• On November 29 and December 1, specialists with the UT Center for Profitable Agriculture and UT Departments of Food Science and Biosystems Engineering and Soil Science will join with the National Ag Law Center and Tennessee Department of Agriculture to present a workshop to assist farmers market managers and others with market-related responsibilities to enhance the safety of their market and products.
  • The Center for Profitable Agriculture is also presenting workshops in November and December to help farmers and farmers market representatives take their online marketing efforts to the next level.
  • On October 27-29, UT Extension and Alabama Cooperative Extension will host a Small Ruminant Conference to assist operators with production and profitability.
  • This month, Extension specialists and agents are presenting the first Tennessee Master Horse Programs at locations across the state.
  • The UT Gardens, Knoxville, hosts a Bewitching Bats program this Saturday, October 22. Families and individuals are invited to celebrate these amazing mammals with costumes, free refreshments, activities, and informative talks.
  • The UT Gardens, Knoxville, and UTCVM are presenting their third annual Howl-O-Ween Pooch Parade and Pet Expo. The fun Halloween-themed event for dogs and their people takes place this Sunday, October 23.

At the Northeast Beef Expo

The year's major field days and special events draw to a close this month. At the UT AgResearch and Education Center in Greeneville last week, some 350 cattle and forage producers took part in the Northeast Beef Expo. Many wore orange to show their appreciation and some because it was Bama Week.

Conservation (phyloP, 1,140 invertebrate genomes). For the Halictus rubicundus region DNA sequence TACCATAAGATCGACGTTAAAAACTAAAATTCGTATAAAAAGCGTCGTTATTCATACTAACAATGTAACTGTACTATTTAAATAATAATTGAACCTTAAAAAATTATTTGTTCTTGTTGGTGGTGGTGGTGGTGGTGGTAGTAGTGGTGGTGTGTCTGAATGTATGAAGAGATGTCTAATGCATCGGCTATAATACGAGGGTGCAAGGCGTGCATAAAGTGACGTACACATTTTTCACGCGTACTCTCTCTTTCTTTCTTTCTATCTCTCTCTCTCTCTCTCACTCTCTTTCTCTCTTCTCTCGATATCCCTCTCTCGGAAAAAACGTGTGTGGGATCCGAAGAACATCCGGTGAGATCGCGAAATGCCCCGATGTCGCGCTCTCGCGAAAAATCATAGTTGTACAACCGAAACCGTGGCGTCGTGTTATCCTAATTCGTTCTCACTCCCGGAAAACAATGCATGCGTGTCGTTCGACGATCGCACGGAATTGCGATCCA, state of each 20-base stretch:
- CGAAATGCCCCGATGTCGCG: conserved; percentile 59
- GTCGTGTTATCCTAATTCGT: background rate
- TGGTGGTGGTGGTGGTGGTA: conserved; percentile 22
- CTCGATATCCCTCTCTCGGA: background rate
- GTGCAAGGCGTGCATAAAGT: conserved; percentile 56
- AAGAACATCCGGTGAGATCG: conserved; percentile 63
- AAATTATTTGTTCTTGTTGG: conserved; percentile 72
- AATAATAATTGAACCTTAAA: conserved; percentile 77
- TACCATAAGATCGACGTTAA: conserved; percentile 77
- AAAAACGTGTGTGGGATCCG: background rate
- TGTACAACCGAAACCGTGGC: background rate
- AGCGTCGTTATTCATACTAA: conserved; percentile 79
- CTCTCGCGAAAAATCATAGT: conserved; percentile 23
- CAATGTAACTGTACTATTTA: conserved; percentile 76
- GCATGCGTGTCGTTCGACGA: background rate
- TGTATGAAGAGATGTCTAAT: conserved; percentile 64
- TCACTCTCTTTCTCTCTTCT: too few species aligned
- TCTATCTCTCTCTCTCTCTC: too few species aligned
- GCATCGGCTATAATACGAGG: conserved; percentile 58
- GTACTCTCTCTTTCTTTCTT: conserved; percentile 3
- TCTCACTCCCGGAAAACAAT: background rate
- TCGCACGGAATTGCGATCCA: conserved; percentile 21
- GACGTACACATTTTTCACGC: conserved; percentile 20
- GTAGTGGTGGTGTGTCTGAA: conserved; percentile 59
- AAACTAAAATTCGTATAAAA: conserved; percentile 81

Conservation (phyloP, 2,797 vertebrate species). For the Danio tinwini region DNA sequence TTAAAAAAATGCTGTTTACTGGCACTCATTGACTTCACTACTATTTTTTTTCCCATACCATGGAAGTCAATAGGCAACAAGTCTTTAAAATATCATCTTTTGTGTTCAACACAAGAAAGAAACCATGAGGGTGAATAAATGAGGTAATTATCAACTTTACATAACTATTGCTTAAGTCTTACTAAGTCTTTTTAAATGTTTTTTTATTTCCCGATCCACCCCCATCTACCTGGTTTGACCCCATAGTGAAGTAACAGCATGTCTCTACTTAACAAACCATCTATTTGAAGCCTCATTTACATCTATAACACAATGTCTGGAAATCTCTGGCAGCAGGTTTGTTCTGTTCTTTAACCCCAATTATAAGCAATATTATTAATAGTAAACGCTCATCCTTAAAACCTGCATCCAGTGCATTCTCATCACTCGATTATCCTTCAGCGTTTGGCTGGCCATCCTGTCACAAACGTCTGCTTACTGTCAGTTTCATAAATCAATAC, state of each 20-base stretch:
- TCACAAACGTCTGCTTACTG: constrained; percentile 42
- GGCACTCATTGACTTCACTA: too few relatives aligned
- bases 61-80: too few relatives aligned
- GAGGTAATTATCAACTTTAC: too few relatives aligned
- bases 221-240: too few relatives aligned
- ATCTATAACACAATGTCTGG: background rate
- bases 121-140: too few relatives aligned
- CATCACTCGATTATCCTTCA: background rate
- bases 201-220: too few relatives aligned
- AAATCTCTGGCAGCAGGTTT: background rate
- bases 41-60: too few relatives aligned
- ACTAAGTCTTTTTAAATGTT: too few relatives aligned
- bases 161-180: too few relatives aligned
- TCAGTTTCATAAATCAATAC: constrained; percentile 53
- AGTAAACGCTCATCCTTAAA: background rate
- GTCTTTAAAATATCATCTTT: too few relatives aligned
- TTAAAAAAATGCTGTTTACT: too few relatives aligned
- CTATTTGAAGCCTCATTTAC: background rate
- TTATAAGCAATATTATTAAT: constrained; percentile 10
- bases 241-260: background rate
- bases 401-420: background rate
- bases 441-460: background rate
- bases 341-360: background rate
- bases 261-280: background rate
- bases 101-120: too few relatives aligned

Milton Orr, director of UT Extension Greene County, has coordinated Expo from its start. "It is gratifying to know that Expo is meeting the needs of producers and keeping them updated on the cutting edge of their business," Orr says. "We must be fitting what producers are looking for in an educational event as this is the twenty-ninth Expo and we are still growing."

Ninety forestry and natural resource managers, homeowners, and UTIA faculty and retirees participated in last Friday's Woods and Wildlife Field Day for Urban Environments—a specialized program hosted by the Forest Resources AgResearch and Education Center in Oak Ridge. At the other end of the state, festivals celebrating harvest, home, and history held at the AgResearch and Education Centers in Milan and Ames Plantation attracted 3,117 and a record 6,124 participants respectively.


Common Ground is published monthly by the University of Tennessee Institute of Agriculture. Send comments and suggestions to commonground@tennessee.edu. The University of Tennessee is an EEO/AA/Title VI/Title IX/Section 504/ADA/ADEA institution in the provision of its education and employment programs and services. All qualified applicants will receive equal consideration for employment without regard to race, color, national origin, religion, sex, pregnancy, marital status, sexual orientation, gender identity, age, physical or mental disability, or covered veteran status.

Real. Life. Solutions.